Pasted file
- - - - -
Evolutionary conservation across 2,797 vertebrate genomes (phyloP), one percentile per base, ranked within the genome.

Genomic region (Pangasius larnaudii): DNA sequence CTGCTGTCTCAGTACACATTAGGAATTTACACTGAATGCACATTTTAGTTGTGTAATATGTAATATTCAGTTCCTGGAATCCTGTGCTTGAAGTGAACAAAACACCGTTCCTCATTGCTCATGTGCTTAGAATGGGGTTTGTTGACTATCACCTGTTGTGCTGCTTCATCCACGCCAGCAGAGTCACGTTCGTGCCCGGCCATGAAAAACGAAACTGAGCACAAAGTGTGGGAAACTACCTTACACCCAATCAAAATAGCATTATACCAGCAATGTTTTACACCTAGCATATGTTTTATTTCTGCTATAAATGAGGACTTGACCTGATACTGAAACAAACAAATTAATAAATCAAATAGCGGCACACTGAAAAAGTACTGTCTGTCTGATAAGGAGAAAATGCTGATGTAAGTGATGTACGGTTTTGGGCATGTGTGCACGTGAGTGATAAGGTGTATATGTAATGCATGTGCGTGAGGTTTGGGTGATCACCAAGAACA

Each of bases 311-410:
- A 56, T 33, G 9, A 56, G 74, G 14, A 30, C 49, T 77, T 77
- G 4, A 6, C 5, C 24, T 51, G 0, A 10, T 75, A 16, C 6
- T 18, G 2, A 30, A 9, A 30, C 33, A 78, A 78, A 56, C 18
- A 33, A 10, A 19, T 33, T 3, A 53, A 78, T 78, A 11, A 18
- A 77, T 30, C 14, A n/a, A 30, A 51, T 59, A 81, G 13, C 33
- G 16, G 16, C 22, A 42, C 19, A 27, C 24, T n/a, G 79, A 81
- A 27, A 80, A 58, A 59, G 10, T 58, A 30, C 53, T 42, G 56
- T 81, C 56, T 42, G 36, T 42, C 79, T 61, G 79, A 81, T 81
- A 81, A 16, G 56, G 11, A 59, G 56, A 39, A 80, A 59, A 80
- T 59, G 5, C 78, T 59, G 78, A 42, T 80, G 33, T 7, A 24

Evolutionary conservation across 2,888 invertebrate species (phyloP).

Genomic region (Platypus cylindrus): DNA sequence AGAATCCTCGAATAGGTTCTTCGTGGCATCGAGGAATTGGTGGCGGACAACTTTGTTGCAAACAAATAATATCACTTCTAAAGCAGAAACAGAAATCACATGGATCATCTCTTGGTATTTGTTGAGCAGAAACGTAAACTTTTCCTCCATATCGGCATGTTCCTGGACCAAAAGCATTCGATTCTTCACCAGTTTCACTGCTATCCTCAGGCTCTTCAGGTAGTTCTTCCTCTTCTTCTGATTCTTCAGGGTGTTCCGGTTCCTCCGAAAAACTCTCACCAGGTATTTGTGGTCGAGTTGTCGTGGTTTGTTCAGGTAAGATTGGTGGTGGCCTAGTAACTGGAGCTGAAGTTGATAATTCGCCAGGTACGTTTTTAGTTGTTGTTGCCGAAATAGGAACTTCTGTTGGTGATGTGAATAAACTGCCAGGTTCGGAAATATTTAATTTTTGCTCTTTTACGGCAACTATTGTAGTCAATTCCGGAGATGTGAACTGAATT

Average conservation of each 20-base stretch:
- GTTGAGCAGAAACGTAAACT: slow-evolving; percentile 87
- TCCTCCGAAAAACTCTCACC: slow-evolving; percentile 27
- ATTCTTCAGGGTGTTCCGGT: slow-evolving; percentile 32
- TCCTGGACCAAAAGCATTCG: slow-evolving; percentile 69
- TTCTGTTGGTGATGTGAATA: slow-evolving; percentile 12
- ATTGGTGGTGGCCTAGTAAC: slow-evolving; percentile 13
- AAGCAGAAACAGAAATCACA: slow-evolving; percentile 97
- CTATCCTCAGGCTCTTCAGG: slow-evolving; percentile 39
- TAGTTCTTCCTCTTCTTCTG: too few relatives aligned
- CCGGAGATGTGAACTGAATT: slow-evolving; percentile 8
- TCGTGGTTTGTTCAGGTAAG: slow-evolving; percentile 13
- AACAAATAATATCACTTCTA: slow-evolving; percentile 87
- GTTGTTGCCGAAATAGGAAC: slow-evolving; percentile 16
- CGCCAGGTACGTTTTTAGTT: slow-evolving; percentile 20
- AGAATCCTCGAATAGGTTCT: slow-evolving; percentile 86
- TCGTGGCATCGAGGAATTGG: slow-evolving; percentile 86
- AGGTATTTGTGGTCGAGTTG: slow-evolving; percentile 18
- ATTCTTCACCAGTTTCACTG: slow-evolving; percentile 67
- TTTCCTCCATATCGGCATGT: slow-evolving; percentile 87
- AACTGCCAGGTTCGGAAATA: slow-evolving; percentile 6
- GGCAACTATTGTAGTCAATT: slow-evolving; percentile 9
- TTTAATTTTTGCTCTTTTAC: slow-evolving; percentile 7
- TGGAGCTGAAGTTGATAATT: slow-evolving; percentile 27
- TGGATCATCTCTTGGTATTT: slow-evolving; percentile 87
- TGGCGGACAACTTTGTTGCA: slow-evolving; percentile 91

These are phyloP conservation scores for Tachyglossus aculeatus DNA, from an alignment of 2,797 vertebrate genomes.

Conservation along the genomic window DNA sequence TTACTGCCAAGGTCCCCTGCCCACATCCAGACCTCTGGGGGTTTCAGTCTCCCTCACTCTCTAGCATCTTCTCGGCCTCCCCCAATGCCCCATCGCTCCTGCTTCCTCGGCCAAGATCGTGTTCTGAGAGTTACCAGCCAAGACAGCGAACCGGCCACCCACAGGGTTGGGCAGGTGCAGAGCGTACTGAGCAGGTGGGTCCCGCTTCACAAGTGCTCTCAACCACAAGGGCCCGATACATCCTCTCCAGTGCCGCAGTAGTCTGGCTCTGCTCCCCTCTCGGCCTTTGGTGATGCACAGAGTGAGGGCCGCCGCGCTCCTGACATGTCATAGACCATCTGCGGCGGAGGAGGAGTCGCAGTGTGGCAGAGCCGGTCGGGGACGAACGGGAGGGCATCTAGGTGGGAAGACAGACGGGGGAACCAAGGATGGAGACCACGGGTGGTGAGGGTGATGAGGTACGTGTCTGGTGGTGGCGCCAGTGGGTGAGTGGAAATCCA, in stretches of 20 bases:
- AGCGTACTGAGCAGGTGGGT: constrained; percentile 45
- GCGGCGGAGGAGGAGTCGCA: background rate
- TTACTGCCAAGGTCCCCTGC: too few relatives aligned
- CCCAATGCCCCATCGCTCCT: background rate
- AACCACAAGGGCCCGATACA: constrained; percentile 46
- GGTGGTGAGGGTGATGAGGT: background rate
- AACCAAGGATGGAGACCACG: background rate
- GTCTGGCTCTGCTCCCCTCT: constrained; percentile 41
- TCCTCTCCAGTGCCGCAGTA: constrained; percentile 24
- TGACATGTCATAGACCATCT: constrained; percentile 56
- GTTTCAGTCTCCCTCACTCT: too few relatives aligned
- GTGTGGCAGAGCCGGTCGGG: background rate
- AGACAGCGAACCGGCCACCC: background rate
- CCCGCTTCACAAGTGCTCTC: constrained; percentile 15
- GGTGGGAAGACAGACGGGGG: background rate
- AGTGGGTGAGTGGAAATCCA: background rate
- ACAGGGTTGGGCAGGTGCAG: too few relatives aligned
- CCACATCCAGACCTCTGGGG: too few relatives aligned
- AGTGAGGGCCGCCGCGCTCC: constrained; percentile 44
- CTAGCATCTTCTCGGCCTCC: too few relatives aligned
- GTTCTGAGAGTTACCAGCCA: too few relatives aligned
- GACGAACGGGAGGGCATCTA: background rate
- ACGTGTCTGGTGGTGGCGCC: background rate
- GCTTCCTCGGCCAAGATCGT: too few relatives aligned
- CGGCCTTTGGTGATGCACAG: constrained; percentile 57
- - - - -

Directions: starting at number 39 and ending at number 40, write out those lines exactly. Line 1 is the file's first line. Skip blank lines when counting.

- TGGAGCTGAAGTTGATAATT: slow-evolving; percentile 27
- TGGATCATCTCTTGGTATTT: slow-evolving; percentile 87